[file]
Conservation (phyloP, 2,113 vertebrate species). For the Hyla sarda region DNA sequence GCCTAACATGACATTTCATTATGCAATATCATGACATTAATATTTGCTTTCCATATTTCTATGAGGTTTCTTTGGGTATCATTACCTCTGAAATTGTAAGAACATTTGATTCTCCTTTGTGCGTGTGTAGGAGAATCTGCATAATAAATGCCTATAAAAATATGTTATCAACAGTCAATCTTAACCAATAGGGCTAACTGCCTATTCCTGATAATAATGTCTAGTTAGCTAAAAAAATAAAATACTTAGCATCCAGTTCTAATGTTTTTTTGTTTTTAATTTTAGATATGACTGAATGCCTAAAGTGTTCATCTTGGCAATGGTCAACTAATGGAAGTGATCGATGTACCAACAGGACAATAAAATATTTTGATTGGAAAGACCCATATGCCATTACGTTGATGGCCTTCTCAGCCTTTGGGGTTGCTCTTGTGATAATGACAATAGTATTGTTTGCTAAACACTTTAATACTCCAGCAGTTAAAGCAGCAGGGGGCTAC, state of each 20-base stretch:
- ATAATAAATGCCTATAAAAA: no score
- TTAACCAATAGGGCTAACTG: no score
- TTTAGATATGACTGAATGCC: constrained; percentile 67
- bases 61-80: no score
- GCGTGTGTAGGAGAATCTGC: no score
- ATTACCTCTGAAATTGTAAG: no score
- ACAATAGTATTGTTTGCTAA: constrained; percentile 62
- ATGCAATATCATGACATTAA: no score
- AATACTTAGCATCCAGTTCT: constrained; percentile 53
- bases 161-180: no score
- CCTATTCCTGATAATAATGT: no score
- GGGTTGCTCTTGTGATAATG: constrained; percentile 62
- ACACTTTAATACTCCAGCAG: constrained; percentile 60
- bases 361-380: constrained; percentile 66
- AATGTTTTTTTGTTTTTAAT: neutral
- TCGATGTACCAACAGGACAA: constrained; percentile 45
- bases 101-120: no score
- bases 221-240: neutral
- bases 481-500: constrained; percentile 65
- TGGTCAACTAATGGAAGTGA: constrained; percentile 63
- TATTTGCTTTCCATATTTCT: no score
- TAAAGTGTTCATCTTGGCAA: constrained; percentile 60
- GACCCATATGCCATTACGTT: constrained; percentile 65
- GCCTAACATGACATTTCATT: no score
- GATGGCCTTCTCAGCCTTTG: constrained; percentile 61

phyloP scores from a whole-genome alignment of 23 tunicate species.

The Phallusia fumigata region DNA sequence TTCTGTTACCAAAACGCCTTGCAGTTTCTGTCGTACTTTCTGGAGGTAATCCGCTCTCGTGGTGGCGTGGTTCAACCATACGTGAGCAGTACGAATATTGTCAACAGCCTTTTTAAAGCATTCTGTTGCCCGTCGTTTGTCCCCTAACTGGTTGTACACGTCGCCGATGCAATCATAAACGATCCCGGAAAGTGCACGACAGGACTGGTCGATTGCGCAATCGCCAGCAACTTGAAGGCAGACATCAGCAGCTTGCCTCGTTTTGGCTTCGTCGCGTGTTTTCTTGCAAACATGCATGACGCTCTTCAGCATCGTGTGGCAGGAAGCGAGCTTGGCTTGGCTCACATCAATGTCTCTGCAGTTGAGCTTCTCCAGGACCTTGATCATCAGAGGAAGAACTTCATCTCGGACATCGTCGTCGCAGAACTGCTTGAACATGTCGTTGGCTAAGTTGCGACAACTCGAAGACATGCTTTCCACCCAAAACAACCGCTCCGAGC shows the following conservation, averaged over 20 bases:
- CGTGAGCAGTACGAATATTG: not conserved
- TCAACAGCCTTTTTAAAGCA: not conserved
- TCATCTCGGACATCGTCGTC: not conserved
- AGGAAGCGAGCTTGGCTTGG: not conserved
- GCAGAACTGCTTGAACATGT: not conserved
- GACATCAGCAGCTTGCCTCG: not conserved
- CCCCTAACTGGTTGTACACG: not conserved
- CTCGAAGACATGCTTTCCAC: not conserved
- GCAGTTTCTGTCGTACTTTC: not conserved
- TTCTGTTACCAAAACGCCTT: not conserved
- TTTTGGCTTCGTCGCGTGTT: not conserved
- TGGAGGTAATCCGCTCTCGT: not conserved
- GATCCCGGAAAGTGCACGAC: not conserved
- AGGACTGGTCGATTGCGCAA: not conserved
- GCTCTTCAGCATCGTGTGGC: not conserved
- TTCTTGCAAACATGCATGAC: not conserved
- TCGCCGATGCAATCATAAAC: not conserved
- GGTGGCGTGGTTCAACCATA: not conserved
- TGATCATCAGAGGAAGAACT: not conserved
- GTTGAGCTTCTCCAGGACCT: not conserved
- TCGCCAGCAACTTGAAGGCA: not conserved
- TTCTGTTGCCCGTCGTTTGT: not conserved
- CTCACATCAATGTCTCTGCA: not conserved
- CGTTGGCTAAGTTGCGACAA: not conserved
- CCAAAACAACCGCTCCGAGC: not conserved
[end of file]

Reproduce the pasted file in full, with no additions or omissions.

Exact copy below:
Conservation (phyloP, 2,113 vertebrate species). For the Hyla sarda region DNA sequence GCCTAACATGACATTTCATTATGCAATATCATGACATTAATATTTGCTTTCCATATTTCTATGAGGTTTCTTTGGGTATCATTACCTCTGAAATTGTAAGAACATTTGATTCTCCTTTGTGCGTGTGTAGGAGAATCTGCATAATAAATGCCTATAAAAATATGTTATCAACAGTCAATCTTAACCAATAGGGCTAACTGCCTATTCCTGATAATAATGTCTAGTTAGCTAAAAAAATAAAATACTTAGCATCCAGTTCTAATGTTTTTTTGTTTTTAATTTTAGATATGACTGAATGCCTAAAGTGTTCATCTTGGCAATGGTCAACTAATGGAAGTGATCGATGTACCAACAGGACAATAAAATATTTTGATTGGAAAGACCCATATGCCATTACGTTGATGGCCTTCTCAGCCTTTGGGGTTGCTCTTGTGATAATGACAATAGTATTGTTTGCTAAACACTTTAATACTCCAGCAGTTAAAGCAGCAGGGGGCTAC, state of each 20-base stretch:
- ATAATAAATGCCTATAAAAA: no score
- TTAACCAATAGGGCTAACTG: no score
- TTTAGATATGACTGAATGCC: constrained; percentile 67
- bases 61-80: no score
- GCGTGTGTAGGAGAATCTGC: no score
- ATTACCTCTGAAATTGTAAG: no score
- ACAATAGTATTGTTTGCTAA: constrained; percentile 62
- ATGCAATATCATGACATTAA: no score
- AATACTTAGCATCCAGTTCT: constrained; percentile 53
- bases 161-180: no score
- CCTATTCCTGATAATAATGT: no score
- GGGTTGCTCTTGTGATAATG: constrained; percentile 62
- ACACTTTAATACTCCAGCAG: constrained; percentile 60
- bases 361-380: constrained; percentile 66
- AATGTTTTTTTGTTTTTAAT: neutral
- TCGATGTACCAACAGGACAA: constrained; percentile 45
- bases 101-120: no score
- bases 221-240: neutral
- bases 481-500: constrained; percentile 65
- TGGTCAACTAATGGAAGTGA: constrained; percentile 63
- TATTTGCTTTCCATATTTCT: no score
- TAAAGTGTTCATCTTGGCAA: constrained; percentile 60
- GACCCATATGCCATTACGTT: constrained; percentile 65
- GCCTAACATGACATTTCATT: no score
- GATGGCCTTCTCAGCCTTTG: constrained; percentile 61

phyloP scores from a whole-genome alignment of 23 tunicate species.

The Phallusia fumigata region DNA sequence TTCTGTTACCAAAACGCCTTGCAGTTTCTGTCGTACTTTCTGGAGGTAATCCGCTCTCGTGGTGGCGTGGTTCAACCATACGTGAGCAGTACGAATATTGTCAACAGCCTTTTTAAAGCATTCTGTTGCCCGTCGTTTGTCCCCTAACTGGTTGTACACGTCGCCGATGCAATCATAAACGATCCCGGAAAGTGCACGACAGGACTGGTCGATTGCGCAATCGCCAGCAACTTGAAGGCAGACATCAGCAGCTTGCCTCGTTTTGGCTTCGTCGCGTGTTTTCTTGCAAACATGCATGACGCTCTTCAGCATCGTGTGGCAGGAAGCGAGCTTGGCTTGGCTCACATCAATGTCTCTGCAGTTGAGCTTCTCCAGGACCTTGATCATCAGAGGAAGAACTTCATCTCGGACATCGTCGTCGCAGAACTGCTTGAACATGTCGTTGGCTAAGTTGCGACAACTCGAAGACATGCTTTCCACCCAAAACAACCGCTCCGAGC shows the following conservation, averaged over 20 bases:
- CGTGAGCAGTACGAATATTG: not conserved
- TCAACAGCCTTTTTAAAGCA: not conserved
- TCATCTCGGACATCGTCGTC: not conserved
- AGGAAGCGAGCTTGGCTTGG: not conserved
- GCAGAACTGCTTGAACATGT: not conserved
- GACATCAGCAGCTTGCCTCG: not conserved
- CCCCTAACTGGTTGTACACG: not conserved
- CTCGAAGACATGCTTTCCAC: not conserved
- GCAGTTTCTGTCGTACTTTC: not conserved
- TTCTGTTACCAAAACGCCTT: not conserved
- TTTTGGCTTCGTCGCGTGTT: not conserved
- TGGAGGTAATCCGCTCTCGT: not conserved
- GATCCCGGAAAGTGCACGAC: not conserved
- AGGACTGGTCGATTGCGCAA: not conserved
- GCTCTTCAGCATCGTGTGGC: not conserved
- TTCTTGCAAACATGCATGAC: not conserved
- TCGCCGATGCAATCATAAAC: not conserved
- GGTGGCGTGGTTCAACCATA: not conserved
- TGATCATCAGAGGAAGAACT: not conserved
- GTTGAGCTTCTCCAGGACCT: not conserved
- TCGCCAGCAACTTGAAGGCA: not conserved
- TTCTGTTGCCCGTCGTTTGT: not conserved
- CTCACATCAATGTCTCTGCA: not conserved
- CGTTGGCTAAGTTGCGACAA: not conserved
- CCAAAACAACCGCTCCGAGC: not conserved